In article <86qkp2$4ae$1 at mercury.hgmp.mrc.ac.uk>,
Brice Quenoville <quenovib at si.edu> wrote:
[If you could keep your lines to 70 characters it would be
much easier to respond to your messages.]
>1/ I am analyzing nuclear data sequences for which I have some sites
>coded as ambiguities (following a IUB code). I am wondering how
>the last Paup version exactly treats such positions during a ML search.
I only know in detail how PHYLIP treats them, but I suspect PAUP*
is the same.
Normally the likelihood of an observed site is 1.0 for the base
observed, and 0.0 for the three bases not observed. An ambigous
site has a likelihood of 1.0 for each of the bases it could be.
If you'd like to think of this in a parsimony framework, it's
analogous to saying that we'll assume whichever of A or G allows
the more parsimonious solution; if we have several taxa who
are ambiguous for this site, we'll assume A or G for each
one separately to get the most parsimonious solution.
There is still information in such a site, and it is worth including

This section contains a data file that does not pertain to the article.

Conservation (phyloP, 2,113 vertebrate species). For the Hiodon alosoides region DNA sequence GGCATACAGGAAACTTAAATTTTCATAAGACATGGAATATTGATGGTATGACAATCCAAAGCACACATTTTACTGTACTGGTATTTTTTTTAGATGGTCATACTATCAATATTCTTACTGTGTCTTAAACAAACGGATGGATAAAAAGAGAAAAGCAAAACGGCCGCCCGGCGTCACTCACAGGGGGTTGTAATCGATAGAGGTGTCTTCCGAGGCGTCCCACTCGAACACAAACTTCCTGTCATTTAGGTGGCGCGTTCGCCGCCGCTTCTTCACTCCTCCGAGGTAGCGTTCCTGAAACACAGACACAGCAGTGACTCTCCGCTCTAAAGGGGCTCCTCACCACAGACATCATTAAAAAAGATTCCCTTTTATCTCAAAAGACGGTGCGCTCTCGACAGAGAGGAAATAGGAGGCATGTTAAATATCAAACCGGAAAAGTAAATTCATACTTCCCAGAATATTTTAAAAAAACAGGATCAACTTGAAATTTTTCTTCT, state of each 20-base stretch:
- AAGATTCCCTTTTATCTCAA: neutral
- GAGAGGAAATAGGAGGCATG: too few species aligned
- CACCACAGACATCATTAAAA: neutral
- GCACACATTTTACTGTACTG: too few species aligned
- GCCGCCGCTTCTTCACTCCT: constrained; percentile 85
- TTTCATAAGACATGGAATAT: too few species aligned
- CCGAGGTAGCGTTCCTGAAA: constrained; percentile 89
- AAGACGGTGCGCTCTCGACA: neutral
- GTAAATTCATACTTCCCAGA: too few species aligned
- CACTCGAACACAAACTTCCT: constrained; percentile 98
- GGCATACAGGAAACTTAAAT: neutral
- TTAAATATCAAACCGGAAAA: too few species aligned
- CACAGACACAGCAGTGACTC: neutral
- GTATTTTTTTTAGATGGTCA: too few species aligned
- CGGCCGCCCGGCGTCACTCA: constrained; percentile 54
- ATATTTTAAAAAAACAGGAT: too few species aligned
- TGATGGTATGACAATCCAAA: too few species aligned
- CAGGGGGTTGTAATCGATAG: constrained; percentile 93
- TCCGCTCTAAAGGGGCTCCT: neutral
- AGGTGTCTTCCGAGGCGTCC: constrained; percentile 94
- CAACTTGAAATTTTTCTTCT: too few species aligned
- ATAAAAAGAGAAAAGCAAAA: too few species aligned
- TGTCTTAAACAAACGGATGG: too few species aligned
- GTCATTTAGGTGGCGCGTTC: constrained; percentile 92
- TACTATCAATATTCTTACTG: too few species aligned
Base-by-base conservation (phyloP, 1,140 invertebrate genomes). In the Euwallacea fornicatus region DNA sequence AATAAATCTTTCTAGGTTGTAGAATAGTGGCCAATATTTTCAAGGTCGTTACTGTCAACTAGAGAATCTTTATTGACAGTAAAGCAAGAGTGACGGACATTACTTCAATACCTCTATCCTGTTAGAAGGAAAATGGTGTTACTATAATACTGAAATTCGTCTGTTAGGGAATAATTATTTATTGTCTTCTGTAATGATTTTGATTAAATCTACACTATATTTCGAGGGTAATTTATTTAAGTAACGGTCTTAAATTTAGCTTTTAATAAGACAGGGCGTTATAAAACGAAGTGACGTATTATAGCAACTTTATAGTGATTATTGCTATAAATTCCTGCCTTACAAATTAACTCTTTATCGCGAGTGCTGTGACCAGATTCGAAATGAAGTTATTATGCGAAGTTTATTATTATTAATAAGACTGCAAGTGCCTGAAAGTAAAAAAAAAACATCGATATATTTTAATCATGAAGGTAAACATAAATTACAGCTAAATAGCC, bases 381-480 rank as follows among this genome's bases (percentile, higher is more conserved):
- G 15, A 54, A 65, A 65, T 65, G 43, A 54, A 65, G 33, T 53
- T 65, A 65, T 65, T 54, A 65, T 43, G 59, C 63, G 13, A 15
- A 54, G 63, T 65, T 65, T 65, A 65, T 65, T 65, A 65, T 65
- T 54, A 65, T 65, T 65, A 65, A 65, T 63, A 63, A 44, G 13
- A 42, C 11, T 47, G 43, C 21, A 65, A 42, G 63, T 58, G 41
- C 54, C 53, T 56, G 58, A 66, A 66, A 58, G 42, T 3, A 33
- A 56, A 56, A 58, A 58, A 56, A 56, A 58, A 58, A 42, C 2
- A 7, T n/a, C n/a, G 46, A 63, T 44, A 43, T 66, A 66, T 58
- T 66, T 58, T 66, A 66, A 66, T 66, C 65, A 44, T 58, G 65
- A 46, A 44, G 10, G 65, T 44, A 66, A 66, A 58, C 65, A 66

in the analysis.
>2/The last updated version of Paup provides a table including
>branch lengths, their standard errors and a LRT test under the null
>hypothesis that a branch has zero length. For some branches I have a
>standard error that is weakly higher or equal to the branch length
>itself. However, the LRT tests still tells me that these branches
>are significantly different from zero and thus statistically do exist.
These are two quite different statistical tests, making different
assumptions and approximations. They frequently disagree on
borderline cases. As far as I know there is no clear rule for
preferring one test over the other. I'd say that a branch on which
the tests disagree is weakly supported at best.
PHYLIP shows the same behavior--I inadvertantly used such a case
as a teaching example once, and the students really grilled me on
it.
Can't help with your other two questions, sorry.
Mary Kuhner mkkuhner at eskimo.com
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